Double-Edged Dynamics: Psychosocial Risks and Hazards and the Interplay with Workplace Investigations

Madeleine Harland and Claire Clutterham

Poor psychosocial workplace environments pose a $6 billion challenge to the Australian economy.[1] Notwithstanding, compensation claims for workplace psychological injury claims have historically been treated very differently to physical injury claims, with a much lower success rate.[2]

The recent implementation of the Work, Health and Safety (Psychological Risks) Amendment Regulations (Psychosocial Regulations) 2023 (SA)[3] has rightly elevated the duties imposed on employers to protect the psychological health of workers to the same status as their physical health (the 2023 Regulations). The 2023 Regulations serve as a call to arms to South Australian workplaces to proactively identify and manage psychosocial risks and hazards, so as to eliminate or minimise risks to psychological health so far as is reasonably practicable.[4] NSW, QLD, TAS, WA, Act and NT have also implemented psychosocial risks and hazards WHS regulations which mirror the 2023 Regulations.[5]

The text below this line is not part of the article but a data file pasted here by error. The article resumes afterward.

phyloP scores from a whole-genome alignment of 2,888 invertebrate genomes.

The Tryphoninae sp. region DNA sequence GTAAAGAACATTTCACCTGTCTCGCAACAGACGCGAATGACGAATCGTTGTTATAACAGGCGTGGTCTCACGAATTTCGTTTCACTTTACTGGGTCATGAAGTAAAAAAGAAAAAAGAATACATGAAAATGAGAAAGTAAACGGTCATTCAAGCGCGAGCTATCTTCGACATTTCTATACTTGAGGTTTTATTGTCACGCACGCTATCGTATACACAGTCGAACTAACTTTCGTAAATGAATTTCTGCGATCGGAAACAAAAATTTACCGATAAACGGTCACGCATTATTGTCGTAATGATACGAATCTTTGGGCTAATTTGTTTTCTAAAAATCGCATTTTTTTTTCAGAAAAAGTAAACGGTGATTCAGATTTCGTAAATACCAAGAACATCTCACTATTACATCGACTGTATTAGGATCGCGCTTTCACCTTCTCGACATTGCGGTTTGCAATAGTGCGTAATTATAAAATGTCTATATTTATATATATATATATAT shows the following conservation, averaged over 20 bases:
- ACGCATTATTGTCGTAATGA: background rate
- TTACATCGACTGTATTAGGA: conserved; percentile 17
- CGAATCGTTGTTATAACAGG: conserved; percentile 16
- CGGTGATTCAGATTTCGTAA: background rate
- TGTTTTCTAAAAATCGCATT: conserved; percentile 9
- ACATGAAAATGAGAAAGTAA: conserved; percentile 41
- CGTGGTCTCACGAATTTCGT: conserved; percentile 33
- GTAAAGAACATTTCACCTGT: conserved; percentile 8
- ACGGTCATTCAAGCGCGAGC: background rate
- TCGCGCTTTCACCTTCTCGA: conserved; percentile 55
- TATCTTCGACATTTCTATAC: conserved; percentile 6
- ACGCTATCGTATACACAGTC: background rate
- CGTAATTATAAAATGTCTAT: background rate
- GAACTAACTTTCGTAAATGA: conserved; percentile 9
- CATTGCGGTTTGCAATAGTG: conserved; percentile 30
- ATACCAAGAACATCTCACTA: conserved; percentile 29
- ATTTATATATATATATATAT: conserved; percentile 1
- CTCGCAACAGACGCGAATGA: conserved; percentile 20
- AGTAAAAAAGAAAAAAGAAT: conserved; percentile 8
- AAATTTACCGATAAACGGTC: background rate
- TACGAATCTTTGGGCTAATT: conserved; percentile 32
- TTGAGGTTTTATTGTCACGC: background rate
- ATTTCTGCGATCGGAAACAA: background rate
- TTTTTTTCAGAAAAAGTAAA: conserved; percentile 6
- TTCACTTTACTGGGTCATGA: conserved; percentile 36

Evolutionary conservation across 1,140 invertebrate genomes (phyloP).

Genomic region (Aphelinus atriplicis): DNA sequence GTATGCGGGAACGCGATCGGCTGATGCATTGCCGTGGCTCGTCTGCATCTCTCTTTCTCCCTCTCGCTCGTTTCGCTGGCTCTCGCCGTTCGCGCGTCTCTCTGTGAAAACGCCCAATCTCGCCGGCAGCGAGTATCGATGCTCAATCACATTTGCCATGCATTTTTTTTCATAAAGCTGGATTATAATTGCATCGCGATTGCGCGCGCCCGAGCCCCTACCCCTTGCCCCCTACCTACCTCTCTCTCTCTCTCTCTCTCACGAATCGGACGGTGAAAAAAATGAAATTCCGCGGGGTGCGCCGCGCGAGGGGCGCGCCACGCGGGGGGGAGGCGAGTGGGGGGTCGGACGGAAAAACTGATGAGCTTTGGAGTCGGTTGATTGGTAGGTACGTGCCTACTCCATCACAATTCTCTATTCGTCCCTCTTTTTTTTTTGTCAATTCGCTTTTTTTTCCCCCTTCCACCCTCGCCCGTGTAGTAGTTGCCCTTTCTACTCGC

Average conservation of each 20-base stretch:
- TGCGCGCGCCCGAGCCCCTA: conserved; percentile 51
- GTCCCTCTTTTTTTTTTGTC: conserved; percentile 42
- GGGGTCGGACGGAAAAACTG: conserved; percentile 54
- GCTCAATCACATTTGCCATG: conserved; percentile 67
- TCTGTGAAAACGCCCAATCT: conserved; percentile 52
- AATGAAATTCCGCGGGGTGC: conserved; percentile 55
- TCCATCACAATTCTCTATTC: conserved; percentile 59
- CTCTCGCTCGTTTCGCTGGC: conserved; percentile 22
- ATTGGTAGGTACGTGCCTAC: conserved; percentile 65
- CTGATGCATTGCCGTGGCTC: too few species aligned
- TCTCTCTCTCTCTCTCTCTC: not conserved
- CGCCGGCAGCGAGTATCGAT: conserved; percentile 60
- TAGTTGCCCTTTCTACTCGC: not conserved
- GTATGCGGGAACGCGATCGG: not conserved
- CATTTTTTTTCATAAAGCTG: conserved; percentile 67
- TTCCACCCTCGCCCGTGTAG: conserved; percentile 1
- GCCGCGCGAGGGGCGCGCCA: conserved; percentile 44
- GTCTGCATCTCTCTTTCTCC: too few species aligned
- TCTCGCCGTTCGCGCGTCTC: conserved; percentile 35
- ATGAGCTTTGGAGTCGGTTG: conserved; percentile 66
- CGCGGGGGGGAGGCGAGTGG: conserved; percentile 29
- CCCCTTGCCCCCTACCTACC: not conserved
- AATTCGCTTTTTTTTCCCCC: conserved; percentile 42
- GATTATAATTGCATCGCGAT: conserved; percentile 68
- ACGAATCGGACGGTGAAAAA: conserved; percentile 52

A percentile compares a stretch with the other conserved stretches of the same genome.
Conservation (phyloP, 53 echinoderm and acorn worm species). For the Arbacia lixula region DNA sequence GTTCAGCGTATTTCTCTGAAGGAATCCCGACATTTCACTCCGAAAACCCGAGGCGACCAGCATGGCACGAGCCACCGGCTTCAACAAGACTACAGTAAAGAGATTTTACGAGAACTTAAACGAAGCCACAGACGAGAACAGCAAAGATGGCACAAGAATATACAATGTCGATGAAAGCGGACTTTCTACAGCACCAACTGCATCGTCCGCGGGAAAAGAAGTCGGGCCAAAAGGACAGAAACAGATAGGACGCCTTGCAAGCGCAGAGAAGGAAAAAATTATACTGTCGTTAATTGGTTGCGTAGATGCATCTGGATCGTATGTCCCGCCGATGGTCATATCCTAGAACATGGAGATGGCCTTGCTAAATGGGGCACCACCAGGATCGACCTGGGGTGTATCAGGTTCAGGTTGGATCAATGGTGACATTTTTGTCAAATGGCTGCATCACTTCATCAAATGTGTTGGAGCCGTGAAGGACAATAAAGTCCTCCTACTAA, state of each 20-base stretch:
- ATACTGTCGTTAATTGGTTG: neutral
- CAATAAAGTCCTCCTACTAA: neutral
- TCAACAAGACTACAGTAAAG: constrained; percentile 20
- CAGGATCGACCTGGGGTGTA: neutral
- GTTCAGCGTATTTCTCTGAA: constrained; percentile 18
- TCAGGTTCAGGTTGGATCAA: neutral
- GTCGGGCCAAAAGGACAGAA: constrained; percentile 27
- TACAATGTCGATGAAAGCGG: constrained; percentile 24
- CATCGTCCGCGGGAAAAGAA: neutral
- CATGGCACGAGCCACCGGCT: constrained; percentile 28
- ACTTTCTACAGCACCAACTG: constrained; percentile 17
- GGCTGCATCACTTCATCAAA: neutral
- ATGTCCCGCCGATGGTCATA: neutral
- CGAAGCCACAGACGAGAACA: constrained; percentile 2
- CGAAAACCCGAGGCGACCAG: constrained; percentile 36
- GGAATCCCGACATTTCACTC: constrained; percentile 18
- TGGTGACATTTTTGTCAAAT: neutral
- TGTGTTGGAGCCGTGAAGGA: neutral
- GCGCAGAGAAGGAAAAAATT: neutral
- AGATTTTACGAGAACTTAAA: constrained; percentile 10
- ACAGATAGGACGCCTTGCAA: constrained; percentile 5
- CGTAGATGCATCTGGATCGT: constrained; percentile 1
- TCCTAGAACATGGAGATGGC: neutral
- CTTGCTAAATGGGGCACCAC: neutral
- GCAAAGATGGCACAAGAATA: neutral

Workplace Investigations as a Control Measure

A key ‘control measure’[6] to eliminate or minimise psychosocial risks[7] is a robust workplace investigation, arising from health and safety issues. The 2023 Regulations will likely mean that there is an increased need to investigate incidents and complaints, so as to comply with the primary duty on the part of PCBU[8] to ensure the health and safety of its workers.

But caution must be exercised given the double-edged dynamics at play – whilst workplace investigations can arise from safety incidents and complaints, safety incidents and complaints can also arise from improperly managed workplace investigations.